|Applicable To||MySQL Server|
|Server Startup Option||--max_connect_errors=<value>|
|Possible Values||Integer |
Range: 1 - 4294967295
This variable determines how many interrupted connections can occur from a host. If the number of interrupted connections from this host surpasses this number, that host is blocked from further connections. All of the following, as listed here, will cause the counter to be incremented.
- Client program did not call mysql_close() before exiting.
- Client had been sleeping more than wait_timeout or interactive_timeout without issuing any requests to the server.
- Client program ended abruptly in the middle of a data transfer.
- Client doesn't have privileges to connect to a database.
- Client uses incorrect password.
- It takes more than connect_timeout seconds to get a connect packet.
You can always unblock the hosts with a FLUSH HOSTS statement.
Prior to 5.1, any error would just increment the counter for a host. In 5.1, if a host is not yet blocked, any successful handshake resets the counter to 0.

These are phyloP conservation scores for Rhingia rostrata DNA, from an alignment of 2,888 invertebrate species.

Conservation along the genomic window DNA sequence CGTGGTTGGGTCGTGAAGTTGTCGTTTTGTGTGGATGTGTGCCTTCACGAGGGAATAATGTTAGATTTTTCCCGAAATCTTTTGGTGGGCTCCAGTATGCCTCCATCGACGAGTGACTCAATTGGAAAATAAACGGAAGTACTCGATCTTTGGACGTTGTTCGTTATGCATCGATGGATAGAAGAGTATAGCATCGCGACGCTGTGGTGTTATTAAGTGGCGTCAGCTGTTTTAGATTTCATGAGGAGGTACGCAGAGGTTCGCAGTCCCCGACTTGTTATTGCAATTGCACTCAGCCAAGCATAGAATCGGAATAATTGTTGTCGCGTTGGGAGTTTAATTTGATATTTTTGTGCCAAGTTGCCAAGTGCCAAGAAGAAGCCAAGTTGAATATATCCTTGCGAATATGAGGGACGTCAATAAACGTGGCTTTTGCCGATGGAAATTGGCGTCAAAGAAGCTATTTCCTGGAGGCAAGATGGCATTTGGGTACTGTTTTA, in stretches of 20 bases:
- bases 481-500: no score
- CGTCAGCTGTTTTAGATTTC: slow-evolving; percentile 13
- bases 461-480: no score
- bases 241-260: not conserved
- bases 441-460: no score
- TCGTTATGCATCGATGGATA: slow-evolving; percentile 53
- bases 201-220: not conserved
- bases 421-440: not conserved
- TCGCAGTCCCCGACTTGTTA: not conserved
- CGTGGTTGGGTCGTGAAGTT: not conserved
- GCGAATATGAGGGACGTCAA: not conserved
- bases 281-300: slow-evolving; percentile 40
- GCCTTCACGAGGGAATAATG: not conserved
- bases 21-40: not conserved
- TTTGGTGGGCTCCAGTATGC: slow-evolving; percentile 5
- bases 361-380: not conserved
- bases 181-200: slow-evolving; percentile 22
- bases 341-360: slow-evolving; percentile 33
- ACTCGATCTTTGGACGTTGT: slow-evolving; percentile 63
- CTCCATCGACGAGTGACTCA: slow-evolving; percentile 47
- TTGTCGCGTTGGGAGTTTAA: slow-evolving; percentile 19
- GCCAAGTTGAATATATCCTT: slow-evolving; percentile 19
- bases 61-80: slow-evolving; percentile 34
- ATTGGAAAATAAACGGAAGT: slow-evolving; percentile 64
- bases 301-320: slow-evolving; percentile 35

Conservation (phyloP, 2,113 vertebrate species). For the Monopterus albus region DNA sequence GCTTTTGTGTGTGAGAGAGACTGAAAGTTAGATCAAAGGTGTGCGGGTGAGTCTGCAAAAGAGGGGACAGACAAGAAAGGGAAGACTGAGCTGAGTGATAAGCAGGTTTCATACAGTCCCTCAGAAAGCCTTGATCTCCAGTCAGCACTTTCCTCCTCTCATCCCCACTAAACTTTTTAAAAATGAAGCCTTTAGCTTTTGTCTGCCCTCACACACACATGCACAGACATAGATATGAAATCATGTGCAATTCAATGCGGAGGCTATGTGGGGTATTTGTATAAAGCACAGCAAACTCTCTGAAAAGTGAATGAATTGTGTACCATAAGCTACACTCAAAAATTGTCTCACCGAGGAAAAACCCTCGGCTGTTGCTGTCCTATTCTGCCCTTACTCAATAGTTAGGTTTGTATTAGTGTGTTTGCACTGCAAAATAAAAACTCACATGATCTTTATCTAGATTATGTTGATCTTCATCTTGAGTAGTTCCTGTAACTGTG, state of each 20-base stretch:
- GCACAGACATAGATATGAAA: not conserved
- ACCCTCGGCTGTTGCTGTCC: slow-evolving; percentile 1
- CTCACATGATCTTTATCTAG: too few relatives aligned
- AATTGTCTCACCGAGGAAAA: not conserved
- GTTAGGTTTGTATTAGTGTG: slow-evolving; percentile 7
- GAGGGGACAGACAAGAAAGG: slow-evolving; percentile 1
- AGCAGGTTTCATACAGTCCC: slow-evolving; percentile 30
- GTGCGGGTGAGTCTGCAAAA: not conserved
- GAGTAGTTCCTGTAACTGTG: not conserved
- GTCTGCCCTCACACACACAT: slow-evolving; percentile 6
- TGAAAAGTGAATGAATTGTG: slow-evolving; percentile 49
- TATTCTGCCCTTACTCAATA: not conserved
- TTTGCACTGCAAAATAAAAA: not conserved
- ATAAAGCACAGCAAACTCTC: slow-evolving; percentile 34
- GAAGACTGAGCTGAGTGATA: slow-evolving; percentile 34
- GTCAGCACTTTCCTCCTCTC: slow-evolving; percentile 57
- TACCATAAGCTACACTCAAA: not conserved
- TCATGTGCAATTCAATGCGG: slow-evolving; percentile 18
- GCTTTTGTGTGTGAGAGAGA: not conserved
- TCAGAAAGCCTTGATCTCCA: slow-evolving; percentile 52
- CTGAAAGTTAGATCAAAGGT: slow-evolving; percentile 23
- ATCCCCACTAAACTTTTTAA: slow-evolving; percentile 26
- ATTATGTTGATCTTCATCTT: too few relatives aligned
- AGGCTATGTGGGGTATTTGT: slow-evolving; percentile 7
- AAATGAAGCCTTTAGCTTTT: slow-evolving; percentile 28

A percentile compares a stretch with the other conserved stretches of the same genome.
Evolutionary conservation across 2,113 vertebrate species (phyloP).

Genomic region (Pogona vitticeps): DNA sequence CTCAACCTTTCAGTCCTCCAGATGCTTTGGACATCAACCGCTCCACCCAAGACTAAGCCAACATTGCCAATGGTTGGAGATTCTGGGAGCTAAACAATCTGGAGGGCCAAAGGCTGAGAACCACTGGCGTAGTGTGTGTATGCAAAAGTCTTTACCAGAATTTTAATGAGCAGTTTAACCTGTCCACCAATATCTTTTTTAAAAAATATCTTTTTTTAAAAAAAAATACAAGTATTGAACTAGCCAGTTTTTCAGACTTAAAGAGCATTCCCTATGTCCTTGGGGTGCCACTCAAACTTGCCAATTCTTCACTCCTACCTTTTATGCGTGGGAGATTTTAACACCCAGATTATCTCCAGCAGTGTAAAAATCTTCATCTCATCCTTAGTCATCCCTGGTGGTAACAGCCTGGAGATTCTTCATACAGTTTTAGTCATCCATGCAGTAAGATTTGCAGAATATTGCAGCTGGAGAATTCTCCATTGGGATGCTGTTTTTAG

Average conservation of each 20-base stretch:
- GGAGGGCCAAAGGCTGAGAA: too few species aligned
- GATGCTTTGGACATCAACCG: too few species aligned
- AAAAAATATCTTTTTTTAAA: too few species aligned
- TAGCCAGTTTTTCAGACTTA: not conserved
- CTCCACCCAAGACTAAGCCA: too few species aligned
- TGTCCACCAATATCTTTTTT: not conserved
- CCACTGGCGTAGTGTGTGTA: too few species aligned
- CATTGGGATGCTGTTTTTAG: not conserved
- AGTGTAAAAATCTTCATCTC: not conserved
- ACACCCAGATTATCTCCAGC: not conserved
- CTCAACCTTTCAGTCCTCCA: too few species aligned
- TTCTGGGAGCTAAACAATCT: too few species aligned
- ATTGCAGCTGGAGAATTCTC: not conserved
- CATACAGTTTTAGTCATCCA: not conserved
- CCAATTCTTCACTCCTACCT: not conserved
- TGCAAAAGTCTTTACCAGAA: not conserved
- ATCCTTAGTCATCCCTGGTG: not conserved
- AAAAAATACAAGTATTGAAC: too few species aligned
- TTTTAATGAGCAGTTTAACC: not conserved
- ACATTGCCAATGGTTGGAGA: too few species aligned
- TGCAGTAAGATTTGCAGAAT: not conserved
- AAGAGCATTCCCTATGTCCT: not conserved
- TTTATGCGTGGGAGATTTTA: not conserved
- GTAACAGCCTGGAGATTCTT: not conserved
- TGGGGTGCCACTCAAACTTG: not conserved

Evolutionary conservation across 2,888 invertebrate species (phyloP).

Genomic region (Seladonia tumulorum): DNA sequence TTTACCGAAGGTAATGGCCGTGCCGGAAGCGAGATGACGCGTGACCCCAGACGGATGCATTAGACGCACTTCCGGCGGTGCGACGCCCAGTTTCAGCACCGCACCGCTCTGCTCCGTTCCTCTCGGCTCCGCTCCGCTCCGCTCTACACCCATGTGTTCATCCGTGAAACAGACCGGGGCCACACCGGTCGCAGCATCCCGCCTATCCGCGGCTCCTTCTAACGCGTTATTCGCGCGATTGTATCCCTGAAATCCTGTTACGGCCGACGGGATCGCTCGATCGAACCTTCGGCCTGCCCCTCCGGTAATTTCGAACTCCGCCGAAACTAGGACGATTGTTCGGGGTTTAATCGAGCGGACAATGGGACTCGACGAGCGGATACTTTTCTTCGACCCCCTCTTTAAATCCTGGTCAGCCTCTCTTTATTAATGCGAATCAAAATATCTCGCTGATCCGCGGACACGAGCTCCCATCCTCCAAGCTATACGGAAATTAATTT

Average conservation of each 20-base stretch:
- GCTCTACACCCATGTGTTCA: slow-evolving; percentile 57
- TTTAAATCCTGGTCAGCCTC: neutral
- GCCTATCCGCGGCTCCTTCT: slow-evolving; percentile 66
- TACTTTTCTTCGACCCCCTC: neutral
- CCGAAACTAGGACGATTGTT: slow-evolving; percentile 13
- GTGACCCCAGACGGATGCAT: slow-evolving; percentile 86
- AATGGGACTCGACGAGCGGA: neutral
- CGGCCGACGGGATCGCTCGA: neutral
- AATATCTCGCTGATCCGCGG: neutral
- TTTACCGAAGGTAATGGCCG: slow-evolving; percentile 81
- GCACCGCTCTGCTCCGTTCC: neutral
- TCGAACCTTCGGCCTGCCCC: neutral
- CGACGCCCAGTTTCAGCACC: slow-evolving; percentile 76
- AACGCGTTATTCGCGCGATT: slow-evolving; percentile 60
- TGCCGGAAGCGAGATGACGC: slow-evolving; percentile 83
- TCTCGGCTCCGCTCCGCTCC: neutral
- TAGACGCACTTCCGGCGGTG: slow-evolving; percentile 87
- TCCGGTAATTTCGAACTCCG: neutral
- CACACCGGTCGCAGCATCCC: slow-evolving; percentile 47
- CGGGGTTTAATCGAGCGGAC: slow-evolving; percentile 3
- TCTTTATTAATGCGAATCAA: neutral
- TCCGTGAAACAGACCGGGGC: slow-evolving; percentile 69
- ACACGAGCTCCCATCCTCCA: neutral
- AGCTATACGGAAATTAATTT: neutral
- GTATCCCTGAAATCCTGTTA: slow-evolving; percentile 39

It depends on the system admin, how they want to use this variable. For example, If the MySQL server is at a physically distant location from it's clients, one might not want unnecessary network issues to get a host blocked. Otherwise, if the expected client machines are somewhat known, one might not want to invite hackers.
I generally consider a higher value for this variable to be a security threat, as some unfriendly people may use it for a DOS attack. It's better to keep the value low and system admin aware of the hosts being blocked.
- MySQL manual entry on max_connect_errors
- Communication Errors and Aborted Connections
- Nice discussion on resetting counter
- Possible feature in future
- Host 'host_name' is blocked error explained
Hope this post was helpful to you. Keep posting your comments.